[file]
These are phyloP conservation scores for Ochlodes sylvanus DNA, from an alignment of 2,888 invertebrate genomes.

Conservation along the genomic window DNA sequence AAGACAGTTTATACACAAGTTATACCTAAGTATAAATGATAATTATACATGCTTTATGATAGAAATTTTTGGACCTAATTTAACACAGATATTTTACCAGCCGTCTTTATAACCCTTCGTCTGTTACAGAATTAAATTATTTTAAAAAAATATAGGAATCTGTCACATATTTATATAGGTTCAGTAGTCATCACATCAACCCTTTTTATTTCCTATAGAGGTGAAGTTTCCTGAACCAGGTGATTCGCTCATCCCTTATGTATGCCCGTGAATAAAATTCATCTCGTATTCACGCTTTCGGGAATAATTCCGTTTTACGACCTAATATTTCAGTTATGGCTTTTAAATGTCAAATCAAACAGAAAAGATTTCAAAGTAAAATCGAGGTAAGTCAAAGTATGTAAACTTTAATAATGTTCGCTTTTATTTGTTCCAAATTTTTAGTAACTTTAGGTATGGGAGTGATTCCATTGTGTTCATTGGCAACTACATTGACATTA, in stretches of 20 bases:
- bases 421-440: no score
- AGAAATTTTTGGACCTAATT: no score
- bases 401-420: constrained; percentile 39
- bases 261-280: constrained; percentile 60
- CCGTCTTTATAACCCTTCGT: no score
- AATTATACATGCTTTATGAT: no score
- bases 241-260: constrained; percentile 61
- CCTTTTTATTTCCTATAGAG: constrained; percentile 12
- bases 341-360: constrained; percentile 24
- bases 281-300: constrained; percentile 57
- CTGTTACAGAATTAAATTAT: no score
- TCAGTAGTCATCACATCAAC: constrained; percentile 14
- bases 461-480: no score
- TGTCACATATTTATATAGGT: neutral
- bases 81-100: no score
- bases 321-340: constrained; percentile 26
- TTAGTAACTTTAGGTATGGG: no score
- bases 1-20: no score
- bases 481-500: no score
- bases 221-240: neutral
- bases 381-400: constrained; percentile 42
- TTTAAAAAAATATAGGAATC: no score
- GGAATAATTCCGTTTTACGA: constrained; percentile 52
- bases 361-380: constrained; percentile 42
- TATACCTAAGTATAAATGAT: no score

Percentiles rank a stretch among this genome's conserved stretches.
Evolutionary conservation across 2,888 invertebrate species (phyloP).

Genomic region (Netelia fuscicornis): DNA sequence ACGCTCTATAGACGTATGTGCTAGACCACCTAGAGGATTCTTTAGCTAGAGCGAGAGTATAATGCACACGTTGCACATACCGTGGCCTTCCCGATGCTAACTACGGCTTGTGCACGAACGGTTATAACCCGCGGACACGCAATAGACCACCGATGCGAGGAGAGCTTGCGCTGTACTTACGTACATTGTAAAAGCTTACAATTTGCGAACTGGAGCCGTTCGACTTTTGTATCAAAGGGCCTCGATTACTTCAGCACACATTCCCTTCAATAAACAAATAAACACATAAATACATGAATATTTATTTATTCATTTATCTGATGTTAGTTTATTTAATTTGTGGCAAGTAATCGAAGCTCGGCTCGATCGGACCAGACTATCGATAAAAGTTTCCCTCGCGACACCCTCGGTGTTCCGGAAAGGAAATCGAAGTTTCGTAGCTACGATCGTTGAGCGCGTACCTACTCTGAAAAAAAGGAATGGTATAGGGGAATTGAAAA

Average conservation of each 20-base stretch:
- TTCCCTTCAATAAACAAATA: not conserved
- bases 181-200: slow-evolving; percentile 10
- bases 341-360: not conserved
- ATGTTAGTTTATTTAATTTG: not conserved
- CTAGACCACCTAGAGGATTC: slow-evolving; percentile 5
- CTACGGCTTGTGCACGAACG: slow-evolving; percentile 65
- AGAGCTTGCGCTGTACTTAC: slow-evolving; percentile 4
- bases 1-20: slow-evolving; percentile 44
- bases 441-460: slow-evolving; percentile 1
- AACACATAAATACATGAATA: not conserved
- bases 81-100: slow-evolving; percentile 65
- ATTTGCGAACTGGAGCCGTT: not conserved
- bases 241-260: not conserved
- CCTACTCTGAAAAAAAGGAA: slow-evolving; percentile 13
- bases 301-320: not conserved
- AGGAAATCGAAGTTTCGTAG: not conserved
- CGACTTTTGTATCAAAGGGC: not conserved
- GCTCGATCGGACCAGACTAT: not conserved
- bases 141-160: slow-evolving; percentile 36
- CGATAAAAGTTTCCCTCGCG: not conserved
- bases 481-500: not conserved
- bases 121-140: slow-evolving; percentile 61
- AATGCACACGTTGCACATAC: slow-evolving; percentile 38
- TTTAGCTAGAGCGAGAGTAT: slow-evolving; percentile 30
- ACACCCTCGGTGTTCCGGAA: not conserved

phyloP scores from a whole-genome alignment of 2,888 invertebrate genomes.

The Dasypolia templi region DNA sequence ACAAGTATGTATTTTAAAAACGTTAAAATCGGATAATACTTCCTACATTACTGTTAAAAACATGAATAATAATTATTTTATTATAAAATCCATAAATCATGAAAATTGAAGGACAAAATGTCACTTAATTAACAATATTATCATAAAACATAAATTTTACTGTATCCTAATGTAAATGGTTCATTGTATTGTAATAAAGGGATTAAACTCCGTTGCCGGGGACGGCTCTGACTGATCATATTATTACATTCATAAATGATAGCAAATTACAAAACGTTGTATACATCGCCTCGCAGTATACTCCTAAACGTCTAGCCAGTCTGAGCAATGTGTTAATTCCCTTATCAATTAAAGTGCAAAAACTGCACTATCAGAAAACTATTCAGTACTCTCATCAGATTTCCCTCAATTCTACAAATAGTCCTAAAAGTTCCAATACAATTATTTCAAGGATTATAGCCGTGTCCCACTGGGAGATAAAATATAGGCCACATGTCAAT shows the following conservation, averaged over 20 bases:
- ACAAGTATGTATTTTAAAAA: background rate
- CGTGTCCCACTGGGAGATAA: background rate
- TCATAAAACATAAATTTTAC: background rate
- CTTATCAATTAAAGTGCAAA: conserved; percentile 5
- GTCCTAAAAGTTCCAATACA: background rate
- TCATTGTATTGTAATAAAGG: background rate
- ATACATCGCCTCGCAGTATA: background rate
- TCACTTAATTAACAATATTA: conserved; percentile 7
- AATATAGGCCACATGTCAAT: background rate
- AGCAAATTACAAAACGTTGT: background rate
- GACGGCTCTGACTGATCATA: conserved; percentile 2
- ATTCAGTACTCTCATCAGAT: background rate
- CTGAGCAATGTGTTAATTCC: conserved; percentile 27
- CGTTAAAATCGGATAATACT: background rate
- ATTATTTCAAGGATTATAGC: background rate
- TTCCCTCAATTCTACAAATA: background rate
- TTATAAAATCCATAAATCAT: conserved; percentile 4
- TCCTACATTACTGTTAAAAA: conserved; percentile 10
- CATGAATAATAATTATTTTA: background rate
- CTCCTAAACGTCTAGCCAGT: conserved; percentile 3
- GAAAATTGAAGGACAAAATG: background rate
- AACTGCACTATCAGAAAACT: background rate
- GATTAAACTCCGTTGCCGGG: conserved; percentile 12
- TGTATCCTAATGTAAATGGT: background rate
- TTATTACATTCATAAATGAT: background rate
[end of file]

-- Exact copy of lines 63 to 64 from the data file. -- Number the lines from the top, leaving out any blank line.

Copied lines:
- GTCCTAAAAGTTCCAATACA: background rate
- TCATTGTATTGTAATAAAGG: background rate